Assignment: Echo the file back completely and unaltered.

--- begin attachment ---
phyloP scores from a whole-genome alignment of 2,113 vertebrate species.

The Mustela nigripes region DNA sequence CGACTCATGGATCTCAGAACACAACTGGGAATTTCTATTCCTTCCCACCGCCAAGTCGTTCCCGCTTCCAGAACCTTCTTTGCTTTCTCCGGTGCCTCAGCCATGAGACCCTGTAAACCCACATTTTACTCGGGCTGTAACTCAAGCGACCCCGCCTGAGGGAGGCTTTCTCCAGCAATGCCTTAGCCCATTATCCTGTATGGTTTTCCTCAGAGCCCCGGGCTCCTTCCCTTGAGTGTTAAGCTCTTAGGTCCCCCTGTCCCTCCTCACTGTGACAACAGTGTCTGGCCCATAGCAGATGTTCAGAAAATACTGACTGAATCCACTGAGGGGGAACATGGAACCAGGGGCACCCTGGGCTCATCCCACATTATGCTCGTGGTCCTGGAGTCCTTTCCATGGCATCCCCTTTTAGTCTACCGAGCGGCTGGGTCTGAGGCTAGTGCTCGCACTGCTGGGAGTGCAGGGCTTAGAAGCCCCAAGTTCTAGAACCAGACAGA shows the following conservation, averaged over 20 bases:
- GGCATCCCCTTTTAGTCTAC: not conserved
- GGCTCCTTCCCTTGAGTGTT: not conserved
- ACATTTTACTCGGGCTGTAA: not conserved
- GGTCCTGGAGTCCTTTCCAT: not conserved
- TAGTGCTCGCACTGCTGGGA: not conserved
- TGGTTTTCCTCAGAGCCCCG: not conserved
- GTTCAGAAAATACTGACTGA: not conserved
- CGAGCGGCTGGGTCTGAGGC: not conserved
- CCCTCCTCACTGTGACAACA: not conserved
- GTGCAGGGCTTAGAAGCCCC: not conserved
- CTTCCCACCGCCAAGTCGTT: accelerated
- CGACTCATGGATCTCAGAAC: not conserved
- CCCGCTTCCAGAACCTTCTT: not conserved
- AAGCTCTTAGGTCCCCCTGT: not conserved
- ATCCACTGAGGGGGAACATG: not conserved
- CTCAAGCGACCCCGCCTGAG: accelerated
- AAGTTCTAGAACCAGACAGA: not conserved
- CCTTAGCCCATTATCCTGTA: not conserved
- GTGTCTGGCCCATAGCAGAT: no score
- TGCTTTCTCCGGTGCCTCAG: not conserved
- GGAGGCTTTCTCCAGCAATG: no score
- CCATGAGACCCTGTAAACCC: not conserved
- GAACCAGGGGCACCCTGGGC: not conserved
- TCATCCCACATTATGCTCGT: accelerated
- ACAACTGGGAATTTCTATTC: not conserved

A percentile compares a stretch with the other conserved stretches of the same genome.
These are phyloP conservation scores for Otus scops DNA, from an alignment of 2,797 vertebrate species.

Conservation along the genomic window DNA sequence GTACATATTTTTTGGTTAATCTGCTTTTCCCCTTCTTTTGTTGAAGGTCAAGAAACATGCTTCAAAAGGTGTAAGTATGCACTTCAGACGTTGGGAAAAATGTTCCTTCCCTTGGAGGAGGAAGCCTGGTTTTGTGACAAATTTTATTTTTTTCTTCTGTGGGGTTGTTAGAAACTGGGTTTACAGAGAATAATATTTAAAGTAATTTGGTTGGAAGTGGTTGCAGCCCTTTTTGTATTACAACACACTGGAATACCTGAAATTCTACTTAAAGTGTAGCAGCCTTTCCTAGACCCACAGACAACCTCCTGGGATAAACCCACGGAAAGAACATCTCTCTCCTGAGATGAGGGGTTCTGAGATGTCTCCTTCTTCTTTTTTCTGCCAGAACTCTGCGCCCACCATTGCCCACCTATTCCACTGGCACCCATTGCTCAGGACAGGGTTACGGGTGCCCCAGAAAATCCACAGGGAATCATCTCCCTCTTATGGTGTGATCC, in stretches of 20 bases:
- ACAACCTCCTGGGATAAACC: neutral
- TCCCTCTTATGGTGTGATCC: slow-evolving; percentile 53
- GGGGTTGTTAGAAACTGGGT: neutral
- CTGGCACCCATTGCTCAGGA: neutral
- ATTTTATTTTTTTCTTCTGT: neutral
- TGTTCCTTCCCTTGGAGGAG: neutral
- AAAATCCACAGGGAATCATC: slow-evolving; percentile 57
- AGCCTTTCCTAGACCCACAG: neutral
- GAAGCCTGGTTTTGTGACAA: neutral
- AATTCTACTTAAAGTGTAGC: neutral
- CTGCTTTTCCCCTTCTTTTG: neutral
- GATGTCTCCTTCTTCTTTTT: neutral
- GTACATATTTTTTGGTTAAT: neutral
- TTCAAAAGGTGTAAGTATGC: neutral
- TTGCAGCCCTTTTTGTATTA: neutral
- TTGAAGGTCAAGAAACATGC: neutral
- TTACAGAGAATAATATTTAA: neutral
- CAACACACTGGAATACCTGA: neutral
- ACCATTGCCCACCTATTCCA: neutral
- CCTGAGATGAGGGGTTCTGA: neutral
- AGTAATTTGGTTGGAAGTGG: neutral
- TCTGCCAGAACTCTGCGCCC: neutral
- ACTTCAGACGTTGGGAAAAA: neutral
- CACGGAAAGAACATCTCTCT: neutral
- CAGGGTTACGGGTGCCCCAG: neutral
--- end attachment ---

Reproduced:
phyloP scores from a whole-genome alignment of 2,113 vertebrate species.

The Mustela nigripes region DNA sequence CGACTCATGGATCTCAGAACACAACTGGGAATTTCTATTCCTTCCCACCGCCAAGTCGTTCCCGCTTCCAGAACCTTCTTTGCTTTCTCCGGTGCCTCAGCCATGAGACCCTGTAAACCCACATTTTACTCGGGCTGTAACTCAAGCGACCCCGCCTGAGGGAGGCTTTCTCCAGCAATGCCTTAGCCCATTATCCTGTATGGTTTTCCTCAGAGCCCCGGGCTCCTTCCCTTGAGTGTTAAGCTCTTAGGTCCCCCTGTCCCTCCTCACTGTGACAACAGTGTCTGGCCCATAGCAGATGTTCAGAAAATACTGACTGAATCCACTGAGGGGGAACATGGAACCAGGGGCACCCTGGGCTCATCCCACATTATGCTCGTGGTCCTGGAGTCCTTTCCATGGCATCCCCTTTTAGTCTACCGAGCGGCTGGGTCTGAGGCTAGTGCTCGCACTGCTGGGAGTGCAGGGCTTAGAAGCCCCAAGTTCTAGAACCAGACAGA shows the following conservation, averaged over 20 bases:
- GGCATCCCCTTTTAGTCTAC: not conserved
- GGCTCCTTCCCTTGAGTGTT: not conserved
- ACATTTTACTCGGGCTGTAA: not conserved
- GGTCCTGGAGTCCTTTCCAT: not conserved
- TAGTGCTCGCACTGCTGGGA: not conserved
- TGGTTTTCCTCAGAGCCCCG: not conserved
- GTTCAGAAAATACTGACTGA: not conserved
- CGAGCGGCTGGGTCTGAGGC: not conserved
- CCCTCCTCACTGTGACAACA: not conserved
- GTGCAGGGCTTAGAAGCCCC: not conserved
- CTTCCCACCGCCAAGTCGTT: accelerated
- CGACTCATGGATCTCAGAAC: not conserved
- CCCGCTTCCAGAACCTTCTT: not conserved
- AAGCTCTTAGGTCCCCCTGT: not conserved
- ATCCACTGAGGGGGAACATG: not conserved
- CTCAAGCGACCCCGCCTGAG: accelerated
- AAGTTCTAGAACCAGACAGA: not conserved
- CCTTAGCCCATTATCCTGTA: not conserved
- GTGTCTGGCCCATAGCAGAT: no score
- TGCTTTCTCCGGTGCCTCAG: not conserved
- GGAGGCTTTCTCCAGCAATG: no score
- CCATGAGACCCTGTAAACCC: not conserved
- GAACCAGGGGCACCCTGGGC: not conserved
- TCATCCCACATTATGCTCGT: accelerated
- ACAACTGGGAATTTCTATTC: not conserved

A percentile compares a stretch with the other conserved stretches of the same genome.
These are phyloP conservation scores for Otus scops DNA, from an alignment of 2,797 vertebrate species.

Conservation along the genomic window DNA sequence GTACATATTTTTTGGTTAATCTGCTTTTCCCCTTCTTTTGTTGAAGGTCAAGAAACATGCTTCAAAAGGTGTAAGTATGCACTTCAGACGTTGGGAAAAATGTTCCTTCCCTTGGAGGAGGAAGCCTGGTTTTGTGACAAATTTTATTTTTTTCTTCTGTGGGGTTGTTAGAAACTGGGTTTACAGAGAATAATATTTAAAGTAATTTGGTTGGAAGTGGTTGCAGCCCTTTTTGTATTACAACACACTGGAATACCTGAAATTCTACTTAAAGTGTAGCAGCCTTTCCTAGACCCACAGACAACCTCCTGGGATAAACCCACGGAAAGAACATCTCTCTCCTGAGATGAGGGGTTCTGAGATGTCTCCTTCTTCTTTTTTCTGCCAGAACTCTGCGCCCACCATTGCCCACCTATTCCACTGGCACCCATTGCTCAGGACAGGGTTACGGGTGCCCCAGAAAATCCACAGGGAATCATCTCCCTCTTATGGTGTGATCC, in stretches of 20 bases:
- ACAACCTCCTGGGATAAACC: neutral
- TCCCTCTTATGGTGTGATCC: slow-evolving; percentile 53
- GGGGTTGTTAGAAACTGGGT: neutral
- CTGGCACCCATTGCTCAGGA: neutral
- ATTTTATTTTTTTCTTCTGT: neutral
- TGTTCCTTCCCTTGGAGGAG: neutral
- AAAATCCACAGGGAATCATC: slow-evolving; percentile 57
- AGCCTTTCCTAGACCCACAG: neutral
- GAAGCCTGGTTTTGTGACAA: neutral
- AATTCTACTTAAAGTGTAGC: neutral
- CTGCTTTTCCCCTTCTTTTG: neutral
- GATGTCTCCTTCTTCTTTTT: neutral
- GTACATATTTTTTGGTTAAT: neutral
- TTCAAAAGGTGTAAGTATGC: neutral
- TTGCAGCCCTTTTTGTATTA: neutral
- TTGAAGGTCAAGAAACATGC: neutral
- TTACAGAGAATAATATTTAA: neutral
- CAACACACTGGAATACCTGA: neutral
- ACCATTGCCCACCTATTCCA: neutral
- CCTGAGATGAGGGGTTCTGA: neutral
- AGTAATTTGGTTGGAAGTGG: neutral
- TCTGCCAGAACTCTGCGCCC: neutral
- ACTTCAGACGTTGGGAAAAA: neutral
- CACGGAAAGAACATCTCTCT: neutral
- CAGGGTTACGGGTGCCCCAG: neutral